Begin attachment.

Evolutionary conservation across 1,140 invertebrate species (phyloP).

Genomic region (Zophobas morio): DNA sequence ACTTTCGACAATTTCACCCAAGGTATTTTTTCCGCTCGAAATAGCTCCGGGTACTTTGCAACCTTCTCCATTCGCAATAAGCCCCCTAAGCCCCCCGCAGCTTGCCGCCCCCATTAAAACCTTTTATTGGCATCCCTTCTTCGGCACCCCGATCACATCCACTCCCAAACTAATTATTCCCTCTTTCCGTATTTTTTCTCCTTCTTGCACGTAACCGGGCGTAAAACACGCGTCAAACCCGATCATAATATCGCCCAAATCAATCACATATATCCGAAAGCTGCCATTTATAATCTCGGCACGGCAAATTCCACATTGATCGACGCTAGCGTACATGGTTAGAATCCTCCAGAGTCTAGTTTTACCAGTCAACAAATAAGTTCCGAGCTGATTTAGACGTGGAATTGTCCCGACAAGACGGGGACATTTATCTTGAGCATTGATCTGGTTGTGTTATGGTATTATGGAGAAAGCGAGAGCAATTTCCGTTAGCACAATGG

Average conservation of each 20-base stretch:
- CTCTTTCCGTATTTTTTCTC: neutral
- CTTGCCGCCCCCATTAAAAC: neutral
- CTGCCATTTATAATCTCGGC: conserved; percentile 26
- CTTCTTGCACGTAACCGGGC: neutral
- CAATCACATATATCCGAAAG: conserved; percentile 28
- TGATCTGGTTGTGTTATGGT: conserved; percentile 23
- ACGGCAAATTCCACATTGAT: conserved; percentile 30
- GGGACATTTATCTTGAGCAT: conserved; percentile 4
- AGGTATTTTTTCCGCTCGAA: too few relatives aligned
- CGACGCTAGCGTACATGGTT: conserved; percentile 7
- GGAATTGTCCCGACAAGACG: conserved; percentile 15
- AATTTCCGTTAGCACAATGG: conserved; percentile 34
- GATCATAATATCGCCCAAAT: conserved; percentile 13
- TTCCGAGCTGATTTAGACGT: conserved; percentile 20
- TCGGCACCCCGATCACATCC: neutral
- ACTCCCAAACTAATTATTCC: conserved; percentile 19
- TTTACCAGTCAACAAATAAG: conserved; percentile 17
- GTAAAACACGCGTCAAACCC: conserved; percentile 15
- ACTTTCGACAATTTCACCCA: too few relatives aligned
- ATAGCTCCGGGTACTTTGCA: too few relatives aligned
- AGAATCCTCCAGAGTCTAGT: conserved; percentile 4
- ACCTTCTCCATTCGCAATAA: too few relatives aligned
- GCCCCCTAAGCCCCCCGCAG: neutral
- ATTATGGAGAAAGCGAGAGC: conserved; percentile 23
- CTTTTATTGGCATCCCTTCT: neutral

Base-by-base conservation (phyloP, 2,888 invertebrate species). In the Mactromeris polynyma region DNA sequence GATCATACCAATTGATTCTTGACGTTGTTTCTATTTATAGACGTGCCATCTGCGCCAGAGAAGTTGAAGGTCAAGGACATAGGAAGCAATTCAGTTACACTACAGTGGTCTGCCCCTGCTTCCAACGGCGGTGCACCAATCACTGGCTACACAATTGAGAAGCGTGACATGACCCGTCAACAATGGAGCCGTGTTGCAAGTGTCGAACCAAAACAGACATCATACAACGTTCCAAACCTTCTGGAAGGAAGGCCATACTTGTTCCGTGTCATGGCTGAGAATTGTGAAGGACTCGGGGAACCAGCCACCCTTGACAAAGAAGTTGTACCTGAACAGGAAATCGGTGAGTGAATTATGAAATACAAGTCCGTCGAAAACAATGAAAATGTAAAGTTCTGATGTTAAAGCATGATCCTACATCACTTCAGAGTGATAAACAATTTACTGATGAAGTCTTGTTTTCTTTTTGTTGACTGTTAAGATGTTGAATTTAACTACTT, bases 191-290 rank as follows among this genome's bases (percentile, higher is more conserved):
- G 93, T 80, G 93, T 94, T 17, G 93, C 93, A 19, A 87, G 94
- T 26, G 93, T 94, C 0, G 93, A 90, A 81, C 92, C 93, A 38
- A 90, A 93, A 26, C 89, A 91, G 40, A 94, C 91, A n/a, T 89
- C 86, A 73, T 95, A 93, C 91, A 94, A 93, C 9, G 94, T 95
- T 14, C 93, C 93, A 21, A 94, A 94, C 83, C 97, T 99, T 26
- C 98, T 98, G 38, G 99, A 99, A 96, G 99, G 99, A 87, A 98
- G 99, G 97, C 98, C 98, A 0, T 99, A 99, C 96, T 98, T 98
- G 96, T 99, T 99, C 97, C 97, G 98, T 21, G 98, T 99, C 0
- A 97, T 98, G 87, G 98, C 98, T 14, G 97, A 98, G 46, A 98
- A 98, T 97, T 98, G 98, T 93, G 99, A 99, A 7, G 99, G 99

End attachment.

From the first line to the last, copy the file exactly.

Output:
Evolutionary conservation across 1,140 invertebrate species (phyloP).

Genomic region (Zophobas morio): DNA sequence ACTTTCGACAATTTCACCCAAGGTATTTTTTCCGCTCGAAATAGCTCCGGGTACTTTGCAACCTTCTCCATTCGCAATAAGCCCCCTAAGCCCCCCGCAGCTTGCCGCCCCCATTAAAACCTTTTATTGGCATCCCTTCTTCGGCACCCCGATCACATCCACTCCCAAACTAATTATTCCCTCTTTCCGTATTTTTTCTCCTTCTTGCACGTAACCGGGCGTAAAACACGCGTCAAACCCGATCATAATATCGCCCAAATCAATCACATATATCCGAAAGCTGCCATTTATAATCTCGGCACGGCAAATTCCACATTGATCGACGCTAGCGTACATGGTTAGAATCCTCCAGAGTCTAGTTTTACCAGTCAACAAATAAGTTCCGAGCTGATTTAGACGTGGAATTGTCCCGACAAGACGGGGACATTTATCTTGAGCATTGATCTGGTTGTGTTATGGTATTATGGAGAAAGCGAGAGCAATTTCCGTTAGCACAATGG

Average conservation of each 20-base stretch:
- CTCTTTCCGTATTTTTTCTC: neutral
- CTTGCCGCCCCCATTAAAAC: neutral
- CTGCCATTTATAATCTCGGC: conserved; percentile 26
- CTTCTTGCACGTAACCGGGC: neutral
- CAATCACATATATCCGAAAG: conserved; percentile 28
- TGATCTGGTTGTGTTATGGT: conserved; percentile 23
- ACGGCAAATTCCACATTGAT: conserved; percentile 30
- GGGACATTTATCTTGAGCAT: conserved; percentile 4
- AGGTATTTTTTCCGCTCGAA: too few relatives aligned
- CGACGCTAGCGTACATGGTT: conserved; percentile 7
- GGAATTGTCCCGACAAGACG: conserved; percentile 15
- AATTTCCGTTAGCACAATGG: conserved; percentile 34
- GATCATAATATCGCCCAAAT: conserved; percentile 13
- TTCCGAGCTGATTTAGACGT: conserved; percentile 20
- TCGGCACCCCGATCACATCC: neutral
- ACTCCCAAACTAATTATTCC: conserved; percentile 19
- TTTACCAGTCAACAAATAAG: conserved; percentile 17
- GTAAAACACGCGTCAAACCC: conserved; percentile 15
- ACTTTCGACAATTTCACCCA: too few relatives aligned
- ATAGCTCCGGGTACTTTGCA: too few relatives aligned
- AGAATCCTCCAGAGTCTAGT: conserved; percentile 4
- ACCTTCTCCATTCGCAATAA: too few relatives aligned
- GCCCCCTAAGCCCCCCGCAG: neutral
- ATTATGGAGAAAGCGAGAGC: conserved; percentile 23
- CTTTTATTGGCATCCCTTCT: neutral

Base-by-base conservation (phyloP, 2,888 invertebrate species). In the Mactromeris polynyma region DNA sequence GATCATACCAATTGATTCTTGACGTTGTTTCTATTTATAGACGTGCCATCTGCGCCAGAGAAGTTGAAGGTCAAGGACATAGGAAGCAATTCAGTTACACTACAGTGGTCTGCCCCTGCTTCCAACGGCGGTGCACCAATCACTGGCTACACAATTGAGAAGCGTGACATGACCCGTCAACAATGGAGCCGTGTTGCAAGTGTCGAACCAAAACAGACATCATACAACGTTCCAAACCTTCTGGAAGGAAGGCCATACTTGTTCCGTGTCATGGCTGAGAATTGTGAAGGACTCGGGGAACCAGCCACCCTTGACAAAGAAGTTGTACCTGAACAGGAAATCGGTGAGTGAATTATGAAATACAAGTCCGTCGAAAACAATGAAAATGTAAAGTTCTGATGTTAAAGCATGATCCTACATCACTTCAGAGTGATAAACAATTTACTGATGAAGTCTTGTTTTCTTTTTGTTGACTGTTAAGATGTTGAATTTAACTACTT, bases 191-290 rank as follows among this genome's bases (percentile, higher is more conserved):
- G 93, T 80, G 93, T 94, T 17, G 93, C 93, A 19, A 87, G 94
- T 26, G 93, T 94, C 0, G 93, A 90, A 81, C 92, C 93, A 38
- A 90, A 93, A 26, C 89, A 91, G 40, A 94, C 91, A n/a, T 89
- C 86, A 73, T 95, A 93, C 91, A 94, A 93, C 9, G 94, T 95
- T 14, C 93, C 93, A 21, A 94, A 94, C 83, C 97, T 99, T 26
- C 98, T 98, G 38, G 99, A 99, A 96, G 99, G 99, A 87, A 98
- G 99, G 97, C 98, C 98, A 0, T 99, A 99, C 96, T 98, T 98
- G 96, T 99, T 99, C 97, C 97, G 98, T 21, G 98, T 99, C 0
- A 97, T 98, G 87, G 98, C 98, T 14, G 97, A 98, G 46, A 98
- A 98, T 97, T 98, G 98, T 93, G 99, A 99, A 7, G 99, G 99